The herring have made their annual migration to the shores of Parksville Qualicum Beach, and have brought with them the usual cast of marine mammals, birds and fishing boats all seeking a share of the tasty morsels they provide.
The herring have also ushered in the unlikely spectacle of commercial fishing as a spectator sport.
Hundreds of people, locals and visitors alike, flocked to the rocky shore and breakwater of French Creek marina, to the wide sandy beach of Parksville and to the bluffs overlooking Parksville Bay to take in the spectacle.
Sure, sport fishing programming has appeared on television for decades. Especially in the U.S., where the genre is so popular it spawned its own network, the World Fishing Network.
More recently, even commercial fishing has found its way to the screen, through the Deadliest Catch series that allows viewers a glimpse on board crab boats in the hazardous Bering Sea off Alaska’s coast.
But you don’t find people travelling to gather on the storm-tossed coast of Alaska to train their telephoto lenses on crab boats that have long-since left sight of shore.
The herring run along B.C.’s southern coast is unique in that it brings the fishery to the doorsteps of a populated area. And the population has taken notice.
Beginning Friday evening and continuing well into Sunday, people stormed the beach with cameras, binoculars, phones or simply a set of eyeballs to take in the show.
Supported by a welcome break in the weather that brought blue skies and spectacular sunsets, spectators were treated not only to the sight of fishers hauling in nets crammed with glittering herring, but to many species of birds wheeling and swooping for their share, as sea lions performed a stately parade in the foreground.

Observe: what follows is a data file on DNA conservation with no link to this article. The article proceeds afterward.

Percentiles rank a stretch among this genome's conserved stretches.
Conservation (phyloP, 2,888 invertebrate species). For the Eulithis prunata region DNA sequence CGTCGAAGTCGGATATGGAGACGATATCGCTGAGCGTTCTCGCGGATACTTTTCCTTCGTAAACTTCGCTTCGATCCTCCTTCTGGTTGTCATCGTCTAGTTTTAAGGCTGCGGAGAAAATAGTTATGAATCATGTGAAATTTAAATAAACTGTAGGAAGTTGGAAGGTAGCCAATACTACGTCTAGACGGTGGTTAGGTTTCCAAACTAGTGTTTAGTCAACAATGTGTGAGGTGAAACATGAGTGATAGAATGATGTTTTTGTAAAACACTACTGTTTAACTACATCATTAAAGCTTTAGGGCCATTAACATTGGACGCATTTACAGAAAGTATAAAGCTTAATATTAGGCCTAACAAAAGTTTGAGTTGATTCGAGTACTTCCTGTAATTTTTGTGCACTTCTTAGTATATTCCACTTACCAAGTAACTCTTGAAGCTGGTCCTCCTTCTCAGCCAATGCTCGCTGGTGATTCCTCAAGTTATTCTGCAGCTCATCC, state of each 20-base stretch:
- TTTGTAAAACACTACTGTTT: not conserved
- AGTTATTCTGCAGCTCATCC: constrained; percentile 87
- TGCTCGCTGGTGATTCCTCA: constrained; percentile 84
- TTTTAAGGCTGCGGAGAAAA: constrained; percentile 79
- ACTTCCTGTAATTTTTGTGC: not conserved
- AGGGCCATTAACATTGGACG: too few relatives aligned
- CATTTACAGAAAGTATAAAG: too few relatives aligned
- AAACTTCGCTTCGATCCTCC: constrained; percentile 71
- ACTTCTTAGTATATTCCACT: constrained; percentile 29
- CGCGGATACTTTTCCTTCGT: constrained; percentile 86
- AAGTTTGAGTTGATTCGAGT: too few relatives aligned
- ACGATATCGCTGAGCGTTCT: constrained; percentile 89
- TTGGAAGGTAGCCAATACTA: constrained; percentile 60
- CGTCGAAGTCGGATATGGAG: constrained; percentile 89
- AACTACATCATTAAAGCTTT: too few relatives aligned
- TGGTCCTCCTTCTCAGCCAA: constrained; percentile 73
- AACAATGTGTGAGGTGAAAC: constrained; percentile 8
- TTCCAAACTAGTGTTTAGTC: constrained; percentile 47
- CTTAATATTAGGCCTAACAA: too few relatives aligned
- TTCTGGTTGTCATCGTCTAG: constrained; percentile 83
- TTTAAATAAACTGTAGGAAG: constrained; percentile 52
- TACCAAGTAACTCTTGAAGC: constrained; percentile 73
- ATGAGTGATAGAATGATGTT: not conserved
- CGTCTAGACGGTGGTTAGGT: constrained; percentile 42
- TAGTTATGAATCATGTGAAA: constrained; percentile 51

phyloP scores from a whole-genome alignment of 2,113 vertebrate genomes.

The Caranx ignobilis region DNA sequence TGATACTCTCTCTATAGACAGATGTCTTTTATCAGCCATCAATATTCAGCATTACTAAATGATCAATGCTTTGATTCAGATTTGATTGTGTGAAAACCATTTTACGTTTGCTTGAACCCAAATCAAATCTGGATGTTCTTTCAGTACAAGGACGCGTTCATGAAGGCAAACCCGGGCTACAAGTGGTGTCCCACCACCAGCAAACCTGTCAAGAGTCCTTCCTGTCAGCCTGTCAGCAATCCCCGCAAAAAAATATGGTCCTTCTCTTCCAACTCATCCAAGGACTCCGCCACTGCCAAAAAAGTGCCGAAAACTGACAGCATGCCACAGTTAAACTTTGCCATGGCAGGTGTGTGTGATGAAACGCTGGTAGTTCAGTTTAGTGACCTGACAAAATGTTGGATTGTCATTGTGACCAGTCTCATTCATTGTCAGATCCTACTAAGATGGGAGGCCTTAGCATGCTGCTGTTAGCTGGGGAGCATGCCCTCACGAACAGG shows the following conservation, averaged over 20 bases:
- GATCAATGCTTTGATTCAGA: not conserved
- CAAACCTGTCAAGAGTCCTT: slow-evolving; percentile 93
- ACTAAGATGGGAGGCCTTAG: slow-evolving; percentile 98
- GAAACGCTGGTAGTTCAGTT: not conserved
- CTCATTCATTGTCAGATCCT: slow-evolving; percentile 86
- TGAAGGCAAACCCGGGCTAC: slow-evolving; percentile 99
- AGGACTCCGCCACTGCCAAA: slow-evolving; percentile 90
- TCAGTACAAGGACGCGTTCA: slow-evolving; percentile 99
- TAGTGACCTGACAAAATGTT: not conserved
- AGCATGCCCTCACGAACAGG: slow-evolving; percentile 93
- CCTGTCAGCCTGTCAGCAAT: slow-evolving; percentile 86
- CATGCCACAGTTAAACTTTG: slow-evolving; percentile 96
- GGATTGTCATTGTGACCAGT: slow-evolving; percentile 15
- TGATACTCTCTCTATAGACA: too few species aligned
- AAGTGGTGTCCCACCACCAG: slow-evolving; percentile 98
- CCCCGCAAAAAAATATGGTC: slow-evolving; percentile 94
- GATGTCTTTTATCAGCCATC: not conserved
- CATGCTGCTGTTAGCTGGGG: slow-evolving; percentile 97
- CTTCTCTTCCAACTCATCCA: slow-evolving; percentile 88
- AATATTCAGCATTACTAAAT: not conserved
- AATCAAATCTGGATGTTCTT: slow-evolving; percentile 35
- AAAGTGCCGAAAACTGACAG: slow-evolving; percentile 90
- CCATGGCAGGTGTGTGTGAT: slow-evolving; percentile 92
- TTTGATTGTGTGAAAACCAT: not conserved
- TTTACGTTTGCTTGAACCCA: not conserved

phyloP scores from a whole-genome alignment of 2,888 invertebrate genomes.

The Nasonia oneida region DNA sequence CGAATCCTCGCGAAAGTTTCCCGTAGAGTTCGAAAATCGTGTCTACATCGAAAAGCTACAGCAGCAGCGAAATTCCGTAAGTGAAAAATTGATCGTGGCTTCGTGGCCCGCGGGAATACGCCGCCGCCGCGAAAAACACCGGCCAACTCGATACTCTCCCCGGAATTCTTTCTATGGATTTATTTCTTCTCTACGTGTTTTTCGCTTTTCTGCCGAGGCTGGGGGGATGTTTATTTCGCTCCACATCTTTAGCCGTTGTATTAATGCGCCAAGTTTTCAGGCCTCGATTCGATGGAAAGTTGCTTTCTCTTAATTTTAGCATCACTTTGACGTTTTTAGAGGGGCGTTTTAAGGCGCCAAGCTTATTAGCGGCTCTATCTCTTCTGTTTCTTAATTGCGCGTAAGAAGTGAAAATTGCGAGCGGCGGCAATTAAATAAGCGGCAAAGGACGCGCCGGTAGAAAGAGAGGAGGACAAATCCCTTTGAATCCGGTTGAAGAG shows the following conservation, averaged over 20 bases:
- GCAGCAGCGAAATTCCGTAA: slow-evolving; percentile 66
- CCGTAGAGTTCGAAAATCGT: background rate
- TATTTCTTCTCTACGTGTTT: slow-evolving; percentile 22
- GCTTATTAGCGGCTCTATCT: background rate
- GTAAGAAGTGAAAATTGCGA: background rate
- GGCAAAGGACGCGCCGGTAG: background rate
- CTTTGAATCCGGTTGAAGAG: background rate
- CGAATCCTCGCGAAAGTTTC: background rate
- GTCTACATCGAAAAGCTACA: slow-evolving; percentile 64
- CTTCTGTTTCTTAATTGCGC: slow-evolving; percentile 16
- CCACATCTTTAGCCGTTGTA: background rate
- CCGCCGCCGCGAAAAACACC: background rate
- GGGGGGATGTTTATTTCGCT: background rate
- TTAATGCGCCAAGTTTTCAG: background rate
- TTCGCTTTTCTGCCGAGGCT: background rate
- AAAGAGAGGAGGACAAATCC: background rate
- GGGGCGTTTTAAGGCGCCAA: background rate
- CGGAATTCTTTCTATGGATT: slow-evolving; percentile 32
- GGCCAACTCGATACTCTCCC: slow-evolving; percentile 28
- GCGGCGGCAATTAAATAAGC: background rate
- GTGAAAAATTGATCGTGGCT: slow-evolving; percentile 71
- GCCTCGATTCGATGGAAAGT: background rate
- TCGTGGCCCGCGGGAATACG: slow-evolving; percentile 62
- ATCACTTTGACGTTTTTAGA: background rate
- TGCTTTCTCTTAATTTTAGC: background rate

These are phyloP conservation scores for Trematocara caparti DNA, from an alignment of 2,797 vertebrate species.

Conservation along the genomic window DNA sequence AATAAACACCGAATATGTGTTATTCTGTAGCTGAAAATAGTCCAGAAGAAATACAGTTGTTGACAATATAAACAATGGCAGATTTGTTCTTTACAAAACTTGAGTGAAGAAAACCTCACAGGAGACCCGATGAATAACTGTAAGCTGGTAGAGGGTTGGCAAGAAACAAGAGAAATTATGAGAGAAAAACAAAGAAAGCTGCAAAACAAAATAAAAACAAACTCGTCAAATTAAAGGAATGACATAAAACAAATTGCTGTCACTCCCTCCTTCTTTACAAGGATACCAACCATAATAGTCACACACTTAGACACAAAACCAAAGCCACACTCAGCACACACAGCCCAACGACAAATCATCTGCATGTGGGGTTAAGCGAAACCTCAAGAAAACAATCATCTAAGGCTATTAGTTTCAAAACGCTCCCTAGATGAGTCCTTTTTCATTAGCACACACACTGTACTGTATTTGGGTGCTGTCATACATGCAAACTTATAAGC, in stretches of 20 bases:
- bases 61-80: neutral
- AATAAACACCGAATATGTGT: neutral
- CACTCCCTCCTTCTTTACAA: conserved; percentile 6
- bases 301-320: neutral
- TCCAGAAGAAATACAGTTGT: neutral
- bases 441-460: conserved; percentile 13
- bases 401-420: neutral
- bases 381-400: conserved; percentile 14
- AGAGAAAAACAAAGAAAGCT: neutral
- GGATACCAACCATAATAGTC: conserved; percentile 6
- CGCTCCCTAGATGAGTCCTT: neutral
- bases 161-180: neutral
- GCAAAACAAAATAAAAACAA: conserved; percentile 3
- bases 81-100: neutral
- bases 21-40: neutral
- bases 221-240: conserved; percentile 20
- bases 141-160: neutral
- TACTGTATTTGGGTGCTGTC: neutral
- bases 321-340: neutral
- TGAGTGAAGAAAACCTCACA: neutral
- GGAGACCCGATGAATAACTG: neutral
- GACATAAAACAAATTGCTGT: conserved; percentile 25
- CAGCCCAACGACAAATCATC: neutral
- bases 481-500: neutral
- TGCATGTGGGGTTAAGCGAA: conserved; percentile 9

Social media comments to The NEWS ranged from former residents who told us they miss the frenzy of the herring run since moving from the area, to newcomers who said they had been told of it but were still awed to see the waters offshore change colour before their eyes.
The Parksville Qualicum Beach Tourism Association gives our coast a place of prominence in its promotion of the region, with specific links on its website to Harbours & Marinas and to beaches in Parksville, Qualicum Beach and Lighthouse Country to the north.
The uncertain date of the fishing opening from year-to-year might make it problematic from a scheduling standpoint. But the people have spoken, and they’re saying the herring run deserves its place in the sun.
— Parksville Qualicum Beach News